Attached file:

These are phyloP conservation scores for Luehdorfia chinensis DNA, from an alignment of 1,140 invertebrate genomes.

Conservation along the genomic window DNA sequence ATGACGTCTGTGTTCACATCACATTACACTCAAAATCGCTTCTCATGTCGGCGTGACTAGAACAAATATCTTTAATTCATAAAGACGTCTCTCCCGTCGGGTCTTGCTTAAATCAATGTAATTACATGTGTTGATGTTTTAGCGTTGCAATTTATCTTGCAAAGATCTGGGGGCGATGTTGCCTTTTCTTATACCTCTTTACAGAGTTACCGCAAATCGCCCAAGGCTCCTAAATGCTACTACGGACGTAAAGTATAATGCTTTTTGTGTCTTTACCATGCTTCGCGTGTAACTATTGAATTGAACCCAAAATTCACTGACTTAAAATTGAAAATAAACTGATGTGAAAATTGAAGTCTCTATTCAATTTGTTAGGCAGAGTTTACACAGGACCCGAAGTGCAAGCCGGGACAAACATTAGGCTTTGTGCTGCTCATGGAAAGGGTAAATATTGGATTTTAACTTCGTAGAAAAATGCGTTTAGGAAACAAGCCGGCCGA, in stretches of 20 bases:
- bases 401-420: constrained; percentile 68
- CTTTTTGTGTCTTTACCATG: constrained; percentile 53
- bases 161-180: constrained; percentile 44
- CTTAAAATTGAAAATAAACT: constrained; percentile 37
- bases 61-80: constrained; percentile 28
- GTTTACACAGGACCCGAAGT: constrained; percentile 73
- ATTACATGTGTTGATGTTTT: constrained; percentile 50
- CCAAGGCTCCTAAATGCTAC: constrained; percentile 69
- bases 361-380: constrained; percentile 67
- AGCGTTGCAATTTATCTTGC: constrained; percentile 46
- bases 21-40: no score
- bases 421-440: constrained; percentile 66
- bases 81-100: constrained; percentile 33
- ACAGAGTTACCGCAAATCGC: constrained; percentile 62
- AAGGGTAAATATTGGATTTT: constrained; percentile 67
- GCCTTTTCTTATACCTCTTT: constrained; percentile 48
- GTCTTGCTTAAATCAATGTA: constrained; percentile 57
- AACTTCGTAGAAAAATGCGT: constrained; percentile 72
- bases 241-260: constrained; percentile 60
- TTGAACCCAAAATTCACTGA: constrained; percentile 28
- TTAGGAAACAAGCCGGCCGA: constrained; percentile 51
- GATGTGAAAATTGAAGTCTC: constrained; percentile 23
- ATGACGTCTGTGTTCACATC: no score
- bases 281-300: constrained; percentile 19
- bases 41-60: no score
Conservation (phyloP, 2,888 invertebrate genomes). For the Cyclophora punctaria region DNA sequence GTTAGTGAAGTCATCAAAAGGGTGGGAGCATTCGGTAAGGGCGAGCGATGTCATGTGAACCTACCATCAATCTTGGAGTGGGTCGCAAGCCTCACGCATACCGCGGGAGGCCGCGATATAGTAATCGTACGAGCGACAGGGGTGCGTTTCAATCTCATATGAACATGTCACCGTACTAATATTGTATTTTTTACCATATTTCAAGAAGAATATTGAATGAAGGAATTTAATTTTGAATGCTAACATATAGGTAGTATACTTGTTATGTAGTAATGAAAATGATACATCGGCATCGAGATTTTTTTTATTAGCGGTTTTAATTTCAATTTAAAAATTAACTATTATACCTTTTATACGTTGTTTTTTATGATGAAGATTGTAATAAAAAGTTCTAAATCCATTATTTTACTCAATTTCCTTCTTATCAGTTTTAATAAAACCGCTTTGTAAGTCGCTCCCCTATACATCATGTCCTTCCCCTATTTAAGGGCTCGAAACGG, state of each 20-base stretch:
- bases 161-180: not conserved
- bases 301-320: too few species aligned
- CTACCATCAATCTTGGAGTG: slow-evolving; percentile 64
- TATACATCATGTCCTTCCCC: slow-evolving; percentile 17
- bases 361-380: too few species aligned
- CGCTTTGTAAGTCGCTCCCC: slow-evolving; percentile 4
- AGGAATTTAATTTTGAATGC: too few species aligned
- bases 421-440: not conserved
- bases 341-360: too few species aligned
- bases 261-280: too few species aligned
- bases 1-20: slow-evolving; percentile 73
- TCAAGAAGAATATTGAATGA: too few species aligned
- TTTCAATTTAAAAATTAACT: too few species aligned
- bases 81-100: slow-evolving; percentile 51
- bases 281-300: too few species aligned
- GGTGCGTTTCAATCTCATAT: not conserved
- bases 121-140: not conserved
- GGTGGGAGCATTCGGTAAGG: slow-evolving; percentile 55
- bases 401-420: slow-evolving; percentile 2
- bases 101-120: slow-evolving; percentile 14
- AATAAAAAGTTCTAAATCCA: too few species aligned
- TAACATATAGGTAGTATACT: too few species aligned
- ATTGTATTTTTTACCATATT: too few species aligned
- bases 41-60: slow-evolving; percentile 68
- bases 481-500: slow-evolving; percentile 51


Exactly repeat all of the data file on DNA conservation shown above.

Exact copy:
These are phyloP conservation scores for Luehdorfia chinensis DNA, from an alignment of 1,140 invertebrate genomes.

Conservation along the genomic window DNA sequence ATGACGTCTGTGTTCACATCACATTACACTCAAAATCGCTTCTCATGTCGGCGTGACTAGAACAAATATCTTTAATTCATAAAGACGTCTCTCCCGTCGGGTCTTGCTTAAATCAATGTAATTACATGTGTTGATGTTTTAGCGTTGCAATTTATCTTGCAAAGATCTGGGGGCGATGTTGCCTTTTCTTATACCTCTTTACAGAGTTACCGCAAATCGCCCAAGGCTCCTAAATGCTACTACGGACGTAAAGTATAATGCTTTTTGTGTCTTTACCATGCTTCGCGTGTAACTATTGAATTGAACCCAAAATTCACTGACTTAAAATTGAAAATAAACTGATGTGAAAATTGAAGTCTCTATTCAATTTGTTAGGCAGAGTTTACACAGGACCCGAAGTGCAAGCCGGGACAAACATTAGGCTTTGTGCTGCTCATGGAAAGGGTAAATATTGGATTTTAACTTCGTAGAAAAATGCGTTTAGGAAACAAGCCGGCCGA, in stretches of 20 bases:
- bases 401-420: constrained; percentile 68
- CTTTTTGTGTCTTTACCATG: constrained; percentile 53
- bases 161-180: constrained; percentile 44
- CTTAAAATTGAAAATAAACT: constrained; percentile 37
- bases 61-80: constrained; percentile 28
- GTTTACACAGGACCCGAAGT: constrained; percentile 73
- ATTACATGTGTTGATGTTTT: constrained; percentile 50
- CCAAGGCTCCTAAATGCTAC: constrained; percentile 69
- bases 361-380: constrained; percentile 67
- AGCGTTGCAATTTATCTTGC: constrained; percentile 46
- bases 21-40: no score
- bases 421-440: constrained; percentile 66
- bases 81-100: constrained; percentile 33
- ACAGAGTTACCGCAAATCGC: constrained; percentile 62
- AAGGGTAAATATTGGATTTT: constrained; percentile 67
- GCCTTTTCTTATACCTCTTT: constrained; percentile 48
- GTCTTGCTTAAATCAATGTA: constrained; percentile 57
- AACTTCGTAGAAAAATGCGT: constrained; percentile 72
- bases 241-260: constrained; percentile 60
- TTGAACCCAAAATTCACTGA: constrained; percentile 28
- TTAGGAAACAAGCCGGCCGA: constrained; percentile 51
- GATGTGAAAATTGAAGTCTC: constrained; percentile 23
- ATGACGTCTGTGTTCACATC: no score
- bases 281-300: constrained; percentile 19
- bases 41-60: no score
Conservation (phyloP, 2,888 invertebrate genomes). For the Cyclophora punctaria region DNA sequence GTTAGTGAAGTCATCAAAAGGGTGGGAGCATTCGGTAAGGGCGAGCGATGTCATGTGAACCTACCATCAATCTTGGAGTGGGTCGCAAGCCTCACGCATACCGCGGGAGGCCGCGATATAGTAATCGTACGAGCGACAGGGGTGCGTTTCAATCTCATATGAACATGTCACCGTACTAATATTGTATTTTTTACCATATTTCAAGAAGAATATTGAATGAAGGAATTTAATTTTGAATGCTAACATATAGGTAGTATACTTGTTATGTAGTAATGAAAATGATACATCGGCATCGAGATTTTTTTTATTAGCGGTTTTAATTTCAATTTAAAAATTAACTATTATACCTTTTATACGTTGTTTTTTATGATGAAGATTGTAATAAAAAGTTCTAAATCCATTATTTTACTCAATTTCCTTCTTATCAGTTTTAATAAAACCGCTTTGTAAGTCGCTCCCCTATACATCATGTCCTTCCCCTATTTAAGGGCTCGAAACGG, state of each 20-base stretch:
- bases 161-180: not conserved
- bases 301-320: too few species aligned
- CTACCATCAATCTTGGAGTG: slow-evolving; percentile 64
- TATACATCATGTCCTTCCCC: slow-evolving; percentile 17
- bases 361-380: too few species aligned
- CGCTTTGTAAGTCGCTCCCC: slow-evolving; percentile 4
- AGGAATTTAATTTTGAATGC: too few species aligned
- bases 421-440: not conserved
- bases 341-360: too few species aligned
- bases 261-280: too few species aligned
- bases 1-20: slow-evolving; percentile 73
- TCAAGAAGAATATTGAATGA: too few species aligned
- TTTCAATTTAAAAATTAACT: too few species aligned
- bases 81-100: slow-evolving; percentile 51
- bases 281-300: too few species aligned
- GGTGCGTTTCAATCTCATAT: not conserved
- bases 121-140: not conserved
- GGTGGGAGCATTCGGTAAGG: slow-evolving; percentile 55
- bases 401-420: slow-evolving; percentile 2
- bases 101-120: slow-evolving; percentile 14
- AATAAAAAGTTCTAAATCCA: too few species aligned
- TAACATATAGGTAGTATACT: too few species aligned
- ATTGTATTTTTTACCATATT: too few species aligned
- bases 41-60: slow-evolving; percentile 68
- bases 481-500: slow-evolving; percentile 51